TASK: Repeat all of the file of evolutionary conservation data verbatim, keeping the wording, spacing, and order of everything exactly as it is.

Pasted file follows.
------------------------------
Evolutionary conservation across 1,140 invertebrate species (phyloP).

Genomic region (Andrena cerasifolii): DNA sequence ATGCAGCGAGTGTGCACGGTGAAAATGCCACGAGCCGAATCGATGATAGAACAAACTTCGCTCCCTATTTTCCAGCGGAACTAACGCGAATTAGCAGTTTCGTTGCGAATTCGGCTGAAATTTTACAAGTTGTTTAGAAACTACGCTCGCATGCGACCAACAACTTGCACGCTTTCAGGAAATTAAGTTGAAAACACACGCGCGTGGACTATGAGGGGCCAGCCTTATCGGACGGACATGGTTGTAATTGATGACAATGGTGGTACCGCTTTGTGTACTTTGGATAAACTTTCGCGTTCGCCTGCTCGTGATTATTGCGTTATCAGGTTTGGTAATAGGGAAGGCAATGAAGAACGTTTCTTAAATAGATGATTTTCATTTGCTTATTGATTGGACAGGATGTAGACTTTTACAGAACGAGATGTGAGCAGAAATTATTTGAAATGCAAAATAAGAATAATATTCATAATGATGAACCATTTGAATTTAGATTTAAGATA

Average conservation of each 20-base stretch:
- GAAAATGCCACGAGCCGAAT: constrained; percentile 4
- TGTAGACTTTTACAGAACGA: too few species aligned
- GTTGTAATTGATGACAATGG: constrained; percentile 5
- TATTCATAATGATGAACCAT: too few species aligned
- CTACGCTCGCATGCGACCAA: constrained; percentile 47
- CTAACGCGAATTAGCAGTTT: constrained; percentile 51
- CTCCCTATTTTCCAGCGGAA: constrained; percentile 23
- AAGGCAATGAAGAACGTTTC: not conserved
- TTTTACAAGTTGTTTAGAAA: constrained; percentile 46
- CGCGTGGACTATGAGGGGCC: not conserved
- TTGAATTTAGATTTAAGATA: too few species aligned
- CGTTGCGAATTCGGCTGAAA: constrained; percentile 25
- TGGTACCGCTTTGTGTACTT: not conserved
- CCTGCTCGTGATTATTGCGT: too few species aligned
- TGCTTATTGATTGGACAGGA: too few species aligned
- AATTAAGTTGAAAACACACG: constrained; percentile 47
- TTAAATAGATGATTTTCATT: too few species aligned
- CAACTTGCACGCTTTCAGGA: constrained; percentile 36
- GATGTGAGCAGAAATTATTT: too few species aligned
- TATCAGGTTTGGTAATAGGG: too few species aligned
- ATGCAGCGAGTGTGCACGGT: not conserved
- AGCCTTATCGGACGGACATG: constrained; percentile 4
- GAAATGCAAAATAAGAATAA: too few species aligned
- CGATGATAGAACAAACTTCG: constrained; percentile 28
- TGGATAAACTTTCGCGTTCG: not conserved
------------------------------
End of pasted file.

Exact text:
Evolutionary conservation across 1,140 invertebrate species (phyloP).

Genomic region (Andrena cerasifolii): DNA sequence ATGCAGCGAGTGTGCACGGTGAAAATGCCACGAGCCGAATCGATGATAGAACAAACTTCGCTCCCTATTTTCCAGCGGAACTAACGCGAATTAGCAGTTTCGTTGCGAATTCGGCTGAAATTTTACAAGTTGTTTAGAAACTACGCTCGCATGCGACCAACAACTTGCACGCTTTCAGGAAATTAAGTTGAAAACACACGCGCGTGGACTATGAGGGGCCAGCCTTATCGGACGGACATGGTTGTAATTGATGACAATGGTGGTACCGCTTTGTGTACTTTGGATAAACTTTCGCGTTCGCCTGCTCGTGATTATTGCGTTATCAGGTTTGGTAATAGGGAAGGCAATGAAGAACGTTTCTTAAATAGATGATTTTCATTTGCTTATTGATTGGACAGGATGTAGACTTTTACAGAACGAGATGTGAGCAGAAATTATTTGAAATGCAAAATAAGAATAATATTCATAATGATGAACCATTTGAATTTAGATTTAAGATA

Average conservation of each 20-base stretch:
- GAAAATGCCACGAGCCGAAT: constrained; percentile 4
- TGTAGACTTTTACAGAACGA: too few species aligned
- GTTGTAATTGATGACAATGG: constrained; percentile 5
- TATTCATAATGATGAACCAT: too few species aligned
- CTACGCTCGCATGCGACCAA: constrained; percentile 47
- CTAACGCGAATTAGCAGTTT: constrained; percentile 51
- CTCCCTATTTTCCAGCGGAA: constrained; percentile 23
- AAGGCAATGAAGAACGTTTC: not conserved
- TTTTACAAGTTGTTTAGAAA: constrained; percentile 46
- CGCGTGGACTATGAGGGGCC: not conserved
- TTGAATTTAGATTTAAGATA: too few species aligned
- CGTTGCGAATTCGGCTGAAA: constrained; percentile 25
- TGGTACCGCTTTGTGTACTT: not conserved
- CCTGCTCGTGATTATTGCGT: too few species aligned
- TGCTTATTGATTGGACAGGA: too few species aligned
- AATTAAGTTGAAAACACACG: constrained; percentile 47
- TTAAATAGATGATTTTCATT: too few species aligned
- CAACTTGCACGCTTTCAGGA: constrained; percentile 36
- GATGTGAGCAGAAATTATTT: too few species aligned
- TATCAGGTTTGGTAATAGGG: too few species aligned
- ATGCAGCGAGTGTGCACGGT: not conserved
- AGCCTTATCGGACGGACATG: constrained; percentile 4
- GAAATGCAAAATAAGAATAA: too few species aligned
- CGATGATAGAACAAACTTCG: constrained; percentile 28
- TGGATAAACTTTCGCGTTCG: not conserved